While being sandwiched between China and Russia, Mongolia regards the United States as a “third neighbour” and crucial to its destiny.
Modern Mongolia was established in 1921 as the second communist nation after the former Soviet Union but transitioned into a democracy with free elections in 1990. Having failed to find true friends in its two immediate neighbours, democratic Mongolia looked further afield. It found the US, which came to consider Mongolia as a democratic sanctuary between Russia and China. Earlier this year, the US and Mongolia declared a strategic partnership as part of Washington’s Indo-Pacific framework.
Mongolia is also exploring diplomatic opportunities with its “fourth neighbour”, India, the world’s largest democracy. Around a week before China’s Communist Party celebrated its 70th anniversary, Mongolian President Khaltmaagiin Battulga paid his first state visit to New Delhi on the invitation of Indian President Ram Nath Kovind. It was a subtle but clear message to China.
In India, Battulga met Indian Prime Minister Narendra Modi and signed memorandums of understanding on a wide array of bilateral issues, both regional and global. Modi was the first Indian prime minister to visit Mongolia in 2015, also seen as a coded message to China, which is has border disputes with India.
Like China and India, Mongolia has a long history of civilised culture and Mongolians view their neighbours through a historical lens. Genghis Khan, who conquered much of the Eurasian land mass, is very much a part of Mongolia’s national identity. The Mongol empire extended from the Korean peninsula to the Carpathian Mountains and from Siberia to the Indian subcontinent and Indochina. Genghis Khan’s grandson Kublai Khan was the first Mongol to rule China, establishing the Yuan dynasty.
Though the Yuan dynasty never enforced interracial marriages with Han Chinese, the Khan DNA spread widely, as Genghis Khan had had more than 500 concubines across the empire. For the Chinese, both the conquest and the earlier brutal invasions into the Middle Kingdom are part of the subtle psychological wounds of history.
These historical sentiments partly explain modern geopolitical realities, especially Mongolia’s lukewarm attitude towards China’s Belt and Road Initiative. Mongolia is neither playing a significant nor a neighbourly role in the trade-growth strategy aimed at building a “shared destiny”, as Chinese President Xi Jinping branded the massive infrastructure investment plan for connectivity and economic development.
The US and India are not taking part in the Belt and Road Initiative either, although India is a member of the Beijing-led Asian Infrastructure Investment Bank. As one of the world’s 20 largest countries, with a resource-rich land mass but only 3 million people, Mongolia needs a balance-of-power strategy and preventive diplomacy to avoid being victimised by its powerful neighbours.
Economically, however, Mongolia depends on the Chinese market. Foreign investment is nearly non-existent as the economy is largely dependent on mining and natural resources. The Australian mining company Rio Tinto, for example, which is investing about US$7 billion in a copper mine in the Gobi desert, is heavily dependent on exporting to China. When global commodity prices fell in 2017, Mongolia had to ask for an International Monetary Fund bailout.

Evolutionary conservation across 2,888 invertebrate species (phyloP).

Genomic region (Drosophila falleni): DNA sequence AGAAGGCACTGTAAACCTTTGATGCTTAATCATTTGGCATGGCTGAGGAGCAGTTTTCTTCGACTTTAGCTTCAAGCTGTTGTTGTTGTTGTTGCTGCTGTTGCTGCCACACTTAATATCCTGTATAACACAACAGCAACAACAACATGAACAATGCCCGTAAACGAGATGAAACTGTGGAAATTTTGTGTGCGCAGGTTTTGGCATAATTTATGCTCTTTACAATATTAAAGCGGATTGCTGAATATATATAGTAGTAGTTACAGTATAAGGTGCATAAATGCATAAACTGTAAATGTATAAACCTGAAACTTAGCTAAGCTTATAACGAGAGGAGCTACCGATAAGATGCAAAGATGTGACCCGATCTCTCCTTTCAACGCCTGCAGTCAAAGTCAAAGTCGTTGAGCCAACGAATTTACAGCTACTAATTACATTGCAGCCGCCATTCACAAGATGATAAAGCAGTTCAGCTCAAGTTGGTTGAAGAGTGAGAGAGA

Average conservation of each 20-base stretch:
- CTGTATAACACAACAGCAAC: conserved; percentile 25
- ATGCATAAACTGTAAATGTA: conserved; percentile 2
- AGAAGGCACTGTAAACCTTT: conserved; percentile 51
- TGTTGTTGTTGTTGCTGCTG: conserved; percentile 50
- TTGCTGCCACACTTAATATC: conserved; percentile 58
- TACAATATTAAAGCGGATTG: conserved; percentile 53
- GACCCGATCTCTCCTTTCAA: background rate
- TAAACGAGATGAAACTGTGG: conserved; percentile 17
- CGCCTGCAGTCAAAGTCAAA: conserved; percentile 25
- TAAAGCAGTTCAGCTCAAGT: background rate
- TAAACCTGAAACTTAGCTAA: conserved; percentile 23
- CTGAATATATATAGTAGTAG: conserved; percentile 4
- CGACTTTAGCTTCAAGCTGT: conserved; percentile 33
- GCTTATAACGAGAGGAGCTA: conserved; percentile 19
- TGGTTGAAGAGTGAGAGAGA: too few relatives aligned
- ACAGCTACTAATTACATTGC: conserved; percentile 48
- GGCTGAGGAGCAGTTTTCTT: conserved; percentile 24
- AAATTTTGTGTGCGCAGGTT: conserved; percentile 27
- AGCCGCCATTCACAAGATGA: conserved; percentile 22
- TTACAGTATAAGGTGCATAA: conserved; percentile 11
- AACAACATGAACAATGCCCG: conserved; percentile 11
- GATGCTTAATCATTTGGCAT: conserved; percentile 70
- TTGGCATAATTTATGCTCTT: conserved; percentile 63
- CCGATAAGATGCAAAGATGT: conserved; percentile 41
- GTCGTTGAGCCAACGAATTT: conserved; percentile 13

Battulga has a daunting task ahead, not only due to internal political upheavals, such as corruption charges against him, but also the uncertainty presented by China’s intentions, which go back to its history with Mongolia.
A rising China is exercising increasing influence on weaker countries, such as Cambodia, Laos and Myanmar on its southern border. Meanwhile, Beijing’s political and diplomatic power has already been felt in Mongolia too. The country, which has a sizeable Buddhist population, was forced to cancel a 2017 visit from the Dalai Lama and extend a humiliating apology to Beijing, promising never to invite the Buddhist leader again. China is also putting pressure on Ulan Bator to become a full member of the Shanghai Cooperation Organisation, a Beijing-led security partnership.
Geopolitical and economic rivalry with China is a reality Mongolia must confront. In October, Chinese President Xi Jinping stressed that the people of Taiwan and of mainland China are “brothers and sisters of the same blood”. Mongolia’s best option is to work with and benefit from all of its “neighbours” – China, India, Russia and the US – while remembering its shared bloodline with China.
Dr Patrick Mendis is a distinguished visiting professor of global affairs at the National Chengchi University and a senior fellow at the Taiwan Centre for Security Studies in Taipei. Itgelt Bat-Ochir is a final-year student of international relations at the University of Pecs in Hungary. They travelled across Mongolia during the summer holiday
This article appeared in the South China Morning Post print edition as: Mongolia reaches out more to US, India